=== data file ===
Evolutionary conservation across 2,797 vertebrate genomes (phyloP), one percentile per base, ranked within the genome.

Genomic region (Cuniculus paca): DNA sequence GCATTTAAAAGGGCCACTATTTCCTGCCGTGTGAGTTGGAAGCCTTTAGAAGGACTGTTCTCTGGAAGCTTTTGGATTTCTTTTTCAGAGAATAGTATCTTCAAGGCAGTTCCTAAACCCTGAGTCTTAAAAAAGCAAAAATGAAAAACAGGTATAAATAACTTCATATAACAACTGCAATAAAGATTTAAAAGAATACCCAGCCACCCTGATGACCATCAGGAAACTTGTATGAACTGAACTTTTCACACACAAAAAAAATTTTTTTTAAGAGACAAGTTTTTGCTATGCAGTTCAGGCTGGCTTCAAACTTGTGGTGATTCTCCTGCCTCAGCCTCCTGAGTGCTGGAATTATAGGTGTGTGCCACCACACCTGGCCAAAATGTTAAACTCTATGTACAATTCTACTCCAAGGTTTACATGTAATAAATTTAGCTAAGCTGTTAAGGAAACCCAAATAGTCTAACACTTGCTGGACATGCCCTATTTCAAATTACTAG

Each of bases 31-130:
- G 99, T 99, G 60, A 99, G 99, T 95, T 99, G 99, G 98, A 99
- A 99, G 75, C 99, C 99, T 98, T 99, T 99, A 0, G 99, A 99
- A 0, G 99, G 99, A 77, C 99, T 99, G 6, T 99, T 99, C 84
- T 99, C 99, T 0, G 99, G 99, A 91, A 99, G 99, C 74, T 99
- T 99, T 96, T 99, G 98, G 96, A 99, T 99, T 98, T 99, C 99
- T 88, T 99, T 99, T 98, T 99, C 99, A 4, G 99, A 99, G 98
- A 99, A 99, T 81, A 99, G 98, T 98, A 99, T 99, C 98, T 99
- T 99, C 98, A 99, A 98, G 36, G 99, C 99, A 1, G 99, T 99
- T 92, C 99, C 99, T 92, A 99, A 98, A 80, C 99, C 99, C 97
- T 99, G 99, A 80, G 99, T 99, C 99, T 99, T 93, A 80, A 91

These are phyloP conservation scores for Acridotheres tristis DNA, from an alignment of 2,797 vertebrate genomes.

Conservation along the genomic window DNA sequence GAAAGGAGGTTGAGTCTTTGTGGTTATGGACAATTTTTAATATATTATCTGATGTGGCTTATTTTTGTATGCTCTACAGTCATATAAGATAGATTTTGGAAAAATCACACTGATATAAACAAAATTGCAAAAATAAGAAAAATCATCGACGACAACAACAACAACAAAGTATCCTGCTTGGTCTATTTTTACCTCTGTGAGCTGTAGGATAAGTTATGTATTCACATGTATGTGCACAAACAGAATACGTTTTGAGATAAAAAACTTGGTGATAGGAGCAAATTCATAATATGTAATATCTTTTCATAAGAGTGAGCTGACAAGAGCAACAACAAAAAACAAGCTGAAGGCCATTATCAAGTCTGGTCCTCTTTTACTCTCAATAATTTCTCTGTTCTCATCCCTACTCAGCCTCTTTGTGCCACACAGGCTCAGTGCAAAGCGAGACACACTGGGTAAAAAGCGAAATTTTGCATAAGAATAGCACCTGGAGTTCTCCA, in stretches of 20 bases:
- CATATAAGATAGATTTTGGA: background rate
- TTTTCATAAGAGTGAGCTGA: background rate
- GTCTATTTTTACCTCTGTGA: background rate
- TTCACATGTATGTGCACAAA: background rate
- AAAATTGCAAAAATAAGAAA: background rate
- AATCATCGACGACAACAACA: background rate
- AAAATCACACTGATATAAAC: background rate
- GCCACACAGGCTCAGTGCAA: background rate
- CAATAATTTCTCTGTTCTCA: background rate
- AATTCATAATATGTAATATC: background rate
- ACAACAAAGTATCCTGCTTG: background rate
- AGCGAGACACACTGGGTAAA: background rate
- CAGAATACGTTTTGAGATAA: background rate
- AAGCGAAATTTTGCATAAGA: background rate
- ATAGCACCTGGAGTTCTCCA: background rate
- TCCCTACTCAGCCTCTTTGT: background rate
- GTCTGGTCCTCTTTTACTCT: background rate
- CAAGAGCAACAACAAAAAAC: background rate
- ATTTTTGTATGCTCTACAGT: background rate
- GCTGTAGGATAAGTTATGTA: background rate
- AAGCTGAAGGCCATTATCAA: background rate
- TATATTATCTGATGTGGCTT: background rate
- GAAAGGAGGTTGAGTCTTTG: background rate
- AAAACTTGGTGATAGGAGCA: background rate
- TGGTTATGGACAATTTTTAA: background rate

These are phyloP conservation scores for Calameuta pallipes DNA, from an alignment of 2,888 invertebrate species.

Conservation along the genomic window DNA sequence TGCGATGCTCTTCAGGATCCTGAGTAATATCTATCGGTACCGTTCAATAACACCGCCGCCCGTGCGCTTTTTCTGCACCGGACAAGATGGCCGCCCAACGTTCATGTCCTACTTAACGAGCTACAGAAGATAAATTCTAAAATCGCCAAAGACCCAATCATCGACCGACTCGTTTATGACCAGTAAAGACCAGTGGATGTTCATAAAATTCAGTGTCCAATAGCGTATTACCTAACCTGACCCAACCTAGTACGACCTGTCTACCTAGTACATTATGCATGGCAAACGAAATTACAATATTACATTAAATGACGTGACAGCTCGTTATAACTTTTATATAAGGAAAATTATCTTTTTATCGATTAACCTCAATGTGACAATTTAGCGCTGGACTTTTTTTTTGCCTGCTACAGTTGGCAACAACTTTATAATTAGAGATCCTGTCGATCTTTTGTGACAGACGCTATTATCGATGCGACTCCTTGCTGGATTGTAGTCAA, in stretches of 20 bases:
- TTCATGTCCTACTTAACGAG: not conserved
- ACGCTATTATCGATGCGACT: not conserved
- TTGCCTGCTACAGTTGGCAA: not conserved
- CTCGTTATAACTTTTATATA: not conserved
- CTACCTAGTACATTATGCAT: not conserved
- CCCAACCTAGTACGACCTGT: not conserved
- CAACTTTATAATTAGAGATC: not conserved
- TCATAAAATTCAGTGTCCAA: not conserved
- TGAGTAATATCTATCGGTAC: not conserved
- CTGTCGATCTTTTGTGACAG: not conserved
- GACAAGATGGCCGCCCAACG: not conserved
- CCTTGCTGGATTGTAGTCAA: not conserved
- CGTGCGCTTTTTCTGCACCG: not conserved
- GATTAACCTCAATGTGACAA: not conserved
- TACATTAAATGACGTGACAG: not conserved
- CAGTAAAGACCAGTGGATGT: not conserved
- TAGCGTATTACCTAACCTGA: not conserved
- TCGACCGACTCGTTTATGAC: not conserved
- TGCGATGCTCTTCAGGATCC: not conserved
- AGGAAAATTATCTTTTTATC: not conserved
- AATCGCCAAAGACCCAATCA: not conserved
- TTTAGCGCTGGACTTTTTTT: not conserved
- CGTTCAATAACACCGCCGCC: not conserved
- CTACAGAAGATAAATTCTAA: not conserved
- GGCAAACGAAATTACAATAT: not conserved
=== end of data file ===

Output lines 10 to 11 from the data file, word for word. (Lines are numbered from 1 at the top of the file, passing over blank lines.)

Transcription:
- A 99, A 99, T 81, A 99, G 98, T 98, A 99, T 99, C 98, T 99
- T 99, C 98, A 99, A 98, G 36, G 99, C 99, A 1, G 99, T 99